Coeur d’Alene police find evidence of ‘racial slur’ as they probe harassment of Utah women’s basketball team

Written by on April 4, 2024

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(COEUR d’ALENE, Idaho) — Video and audio evidence collected by investigators “corroborates” reports that members of the Utah women’s basketball team were harassed and subjected to racial slurs during an incident on March 21, 2024, police in Coeur d’Alene, Idaho, confirmed Wednesday.

“We’ve identified an audio recording where the use of a racial slur was clearly audible,” police said in a statement Wednesday night. “We’re working to determine the context and conduct associated with its use to determine if it is a violation of the law. While we’re still reviewing evidence, it appears the use of a racial slur occurred more than one time.”

Police also released a photo of a silver car that was in the area at the time of the incident and encouraged anyone with information related to the vehicle to reach out to detectives at the Coeur d’Alene Police Department at 208-769-2320 or to submit a tip online.

Police said on Wednesday that detectives have now “conducted interviews with the involved parties,” and have also collected about 35 hours of surveillance video from businesses in the area as they investigate the incident.

A spokesperson for the Coeur d’Alene Police Department (CAPD) told ABC News on March 27 that local detectives and the FBI, which is “involved” in this case, planned to travel to Utah to interview the players.

The FBI told ABC News on March 27 that they are “aware” of the incident but have not launched an investigation, and added that if “information comes to light of a potential federal violation, the FBI is prepared to investigate.”

A spokesperson for the Utah women’s basketball team told ABC News on Monday that the team is “continuing to work with the authorities who are conducting the investigation and continuing to support our student athletes.”

According to a police report filed on March 21 by Robert Moyer, a witness who identified himself as a team donor who was traveling with the Utah women’s basketball team, the players were targeted twice while arriving at and leaving the Crafted Tap House, where they had dinner.

“Two lifted pickups (NFI) were revving their engines and speeding by the team as they walked down Sherman. The trucks then turned around and came back towards the team and yelled the N-word at them as many of their players are African American,” according to the report. “Robert stated the incident caused a well-founded fear among the players.”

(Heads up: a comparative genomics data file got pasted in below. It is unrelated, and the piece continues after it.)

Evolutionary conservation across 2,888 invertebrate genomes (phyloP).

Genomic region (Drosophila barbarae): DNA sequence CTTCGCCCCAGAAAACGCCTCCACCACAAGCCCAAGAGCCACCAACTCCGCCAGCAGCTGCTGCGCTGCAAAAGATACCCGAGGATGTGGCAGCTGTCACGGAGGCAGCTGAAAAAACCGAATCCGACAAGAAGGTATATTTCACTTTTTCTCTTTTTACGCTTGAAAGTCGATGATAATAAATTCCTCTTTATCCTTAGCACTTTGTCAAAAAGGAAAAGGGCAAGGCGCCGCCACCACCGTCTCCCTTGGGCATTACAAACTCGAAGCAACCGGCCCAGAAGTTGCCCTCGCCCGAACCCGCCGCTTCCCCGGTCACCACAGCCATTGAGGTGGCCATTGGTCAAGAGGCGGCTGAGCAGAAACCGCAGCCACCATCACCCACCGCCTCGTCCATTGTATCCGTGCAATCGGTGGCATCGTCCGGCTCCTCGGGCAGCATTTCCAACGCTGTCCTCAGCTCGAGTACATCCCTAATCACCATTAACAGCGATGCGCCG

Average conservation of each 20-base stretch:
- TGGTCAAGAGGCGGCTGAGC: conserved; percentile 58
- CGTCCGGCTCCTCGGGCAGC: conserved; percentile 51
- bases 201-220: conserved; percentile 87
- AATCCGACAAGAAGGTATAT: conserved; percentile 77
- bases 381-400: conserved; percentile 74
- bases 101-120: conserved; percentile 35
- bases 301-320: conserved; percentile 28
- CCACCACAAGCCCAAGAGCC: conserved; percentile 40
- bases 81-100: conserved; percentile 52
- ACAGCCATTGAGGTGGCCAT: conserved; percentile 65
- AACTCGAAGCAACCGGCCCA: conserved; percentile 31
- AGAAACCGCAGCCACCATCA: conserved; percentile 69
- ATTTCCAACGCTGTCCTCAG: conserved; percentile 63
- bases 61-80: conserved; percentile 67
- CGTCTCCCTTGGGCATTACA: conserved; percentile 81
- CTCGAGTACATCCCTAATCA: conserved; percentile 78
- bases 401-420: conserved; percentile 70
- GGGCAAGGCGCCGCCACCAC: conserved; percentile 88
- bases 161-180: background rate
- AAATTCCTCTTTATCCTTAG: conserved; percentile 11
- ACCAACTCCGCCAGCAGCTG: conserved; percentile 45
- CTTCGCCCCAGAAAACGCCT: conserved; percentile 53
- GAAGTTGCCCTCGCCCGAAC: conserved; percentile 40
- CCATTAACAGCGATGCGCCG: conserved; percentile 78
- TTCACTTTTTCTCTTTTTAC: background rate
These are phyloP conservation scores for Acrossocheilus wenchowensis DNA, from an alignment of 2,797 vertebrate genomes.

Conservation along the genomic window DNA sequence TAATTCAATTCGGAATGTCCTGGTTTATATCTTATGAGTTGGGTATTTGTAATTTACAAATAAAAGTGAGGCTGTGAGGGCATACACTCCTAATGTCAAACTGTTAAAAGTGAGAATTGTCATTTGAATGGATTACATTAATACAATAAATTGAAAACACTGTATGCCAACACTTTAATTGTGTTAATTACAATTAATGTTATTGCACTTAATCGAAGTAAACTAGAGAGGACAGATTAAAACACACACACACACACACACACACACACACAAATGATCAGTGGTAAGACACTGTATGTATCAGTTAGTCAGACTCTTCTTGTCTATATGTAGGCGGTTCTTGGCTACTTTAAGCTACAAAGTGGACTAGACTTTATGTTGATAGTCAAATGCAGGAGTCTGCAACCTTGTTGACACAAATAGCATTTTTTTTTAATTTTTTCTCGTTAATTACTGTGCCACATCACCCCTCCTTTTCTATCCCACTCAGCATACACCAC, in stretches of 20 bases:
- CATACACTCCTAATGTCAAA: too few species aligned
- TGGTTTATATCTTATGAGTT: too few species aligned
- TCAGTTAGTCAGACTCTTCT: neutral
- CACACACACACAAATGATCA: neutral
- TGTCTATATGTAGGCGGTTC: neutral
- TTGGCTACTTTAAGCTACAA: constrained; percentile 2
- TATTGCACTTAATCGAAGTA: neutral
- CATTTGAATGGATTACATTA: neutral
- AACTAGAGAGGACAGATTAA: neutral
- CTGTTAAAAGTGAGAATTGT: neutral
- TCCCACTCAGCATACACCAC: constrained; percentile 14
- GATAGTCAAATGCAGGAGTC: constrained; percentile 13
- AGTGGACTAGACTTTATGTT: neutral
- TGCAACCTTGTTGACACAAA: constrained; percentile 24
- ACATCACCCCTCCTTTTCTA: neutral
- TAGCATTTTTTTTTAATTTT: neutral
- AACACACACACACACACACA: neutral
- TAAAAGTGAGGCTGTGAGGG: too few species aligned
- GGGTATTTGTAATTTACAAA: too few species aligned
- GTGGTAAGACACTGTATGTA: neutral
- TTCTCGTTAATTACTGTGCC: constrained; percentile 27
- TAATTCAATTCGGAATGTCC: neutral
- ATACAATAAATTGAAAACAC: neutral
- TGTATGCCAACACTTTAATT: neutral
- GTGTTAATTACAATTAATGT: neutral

ABC News obtained police body camera video that includes audio of Moyer’s call to 911 asking to meet with police to report the incident and his subsequent conversation with a police officer who arrived at the scene.

The Utah women’s basketball team, which is a part of Division I of the National Collegiate Athletic Association (NCAA), was in Coeur d’Alene for several days to compete during March Madness, Moyer said, adding that he feared for their safety as they remained in the city after the incident.

“I’m so pissed,” Moyer said, before proceeding to tell a police officer that he wants to file a report after a group of white men “revving their engines” drove down the strip near the Crafted Tap House in Coeur D’Alene and they started “throwing the f-bombs and the n-bombs” at a group of Black female basketball players near the Crafted Tap House.

According to Moyer, the first incident took place at around “6-ish” and the second was at around 8:30 p.m. He said that after harassing the players before they went into the restaurant, the same trucks “were waiting for us to come out” and then did it again.

“That scared them. That scared them a lot,” Moyer said, adding that one of the players was in tears after the incident.

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Asked if he could describe the individuals or the trucks, Moyer said that one of the trucks was white and the trucks were “screamer trucks” that were “jacked up.”

The police officer confirmed to Moyer that he has written up a report and the incident is on record and encouraged Moyer to call the police if anything else takes place during their stay in Coeur D’Alene.

“If we hear that stuff and it’s in our presence, we will absolutely take them to jail, the officer said.

While the players have not spoken out publicly about the incident, Utah’s women’s basketball head coach Lynne Roberts addressed it during a post-game press conference on March 25.

“We had several instances of some kind of racial hate crimes towards our program and [it was] incredibly upsetting for all of us,” Roberts said. “Racism is real, and it happens, and it’s awful.”

The NCAA told ABC News in a statement on March 27 that the league is “devastated” by the incident.

“The NCAA condemns racism and hatred in any form and is committed to providing a world-class athletics and academic experience for student-athletes that fosters lifelong well-being,” the statement said. “NCAA championship events represent the pinnacle of a student-athlete’s collegiate career.”

ABC News’ Jade Lawson and Luke Barr contributed to this report.

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